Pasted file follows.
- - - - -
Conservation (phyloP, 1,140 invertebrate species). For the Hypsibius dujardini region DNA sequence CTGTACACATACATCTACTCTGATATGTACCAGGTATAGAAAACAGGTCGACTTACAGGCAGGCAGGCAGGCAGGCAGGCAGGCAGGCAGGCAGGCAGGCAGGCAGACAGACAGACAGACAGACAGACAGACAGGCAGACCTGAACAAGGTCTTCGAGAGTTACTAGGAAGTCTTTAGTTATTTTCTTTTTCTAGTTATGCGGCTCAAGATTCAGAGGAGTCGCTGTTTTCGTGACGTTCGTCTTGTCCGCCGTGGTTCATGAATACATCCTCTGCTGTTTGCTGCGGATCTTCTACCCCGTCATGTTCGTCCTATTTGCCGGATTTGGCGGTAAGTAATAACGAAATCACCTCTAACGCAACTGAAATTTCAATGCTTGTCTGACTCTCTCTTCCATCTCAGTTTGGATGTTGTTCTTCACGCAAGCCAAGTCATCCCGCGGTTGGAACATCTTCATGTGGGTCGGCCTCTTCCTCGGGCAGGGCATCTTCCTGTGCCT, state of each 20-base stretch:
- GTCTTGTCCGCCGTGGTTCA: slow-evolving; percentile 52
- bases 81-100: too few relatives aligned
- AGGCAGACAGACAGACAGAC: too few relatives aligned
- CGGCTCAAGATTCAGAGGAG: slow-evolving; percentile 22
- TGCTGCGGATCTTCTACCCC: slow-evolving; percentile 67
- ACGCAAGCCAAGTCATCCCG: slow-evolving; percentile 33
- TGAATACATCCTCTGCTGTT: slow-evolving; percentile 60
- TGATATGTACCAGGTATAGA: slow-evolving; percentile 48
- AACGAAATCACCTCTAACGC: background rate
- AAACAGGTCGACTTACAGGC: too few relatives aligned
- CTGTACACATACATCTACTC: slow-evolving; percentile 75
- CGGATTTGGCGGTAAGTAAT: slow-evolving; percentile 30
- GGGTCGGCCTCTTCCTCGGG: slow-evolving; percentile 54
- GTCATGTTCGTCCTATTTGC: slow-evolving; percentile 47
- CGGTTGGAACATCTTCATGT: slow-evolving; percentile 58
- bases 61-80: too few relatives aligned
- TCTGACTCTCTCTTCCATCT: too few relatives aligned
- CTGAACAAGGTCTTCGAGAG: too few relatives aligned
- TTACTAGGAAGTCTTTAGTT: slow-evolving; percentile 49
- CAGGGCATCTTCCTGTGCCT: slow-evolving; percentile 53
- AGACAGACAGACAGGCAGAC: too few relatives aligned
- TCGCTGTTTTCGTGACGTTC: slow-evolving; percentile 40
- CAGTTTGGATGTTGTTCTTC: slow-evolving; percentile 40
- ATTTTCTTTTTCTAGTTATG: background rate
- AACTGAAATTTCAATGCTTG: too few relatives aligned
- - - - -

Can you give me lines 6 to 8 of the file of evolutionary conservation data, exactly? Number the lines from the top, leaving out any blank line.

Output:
- TGCTGCGGATCTTCTACCCC: slow-evolving; percentile 67
- ACGCAAGCCAAGTCATCCCG: slow-evolving; percentile 33
- TGAATACATCCTCTGCTGTT: slow-evolving; percentile 60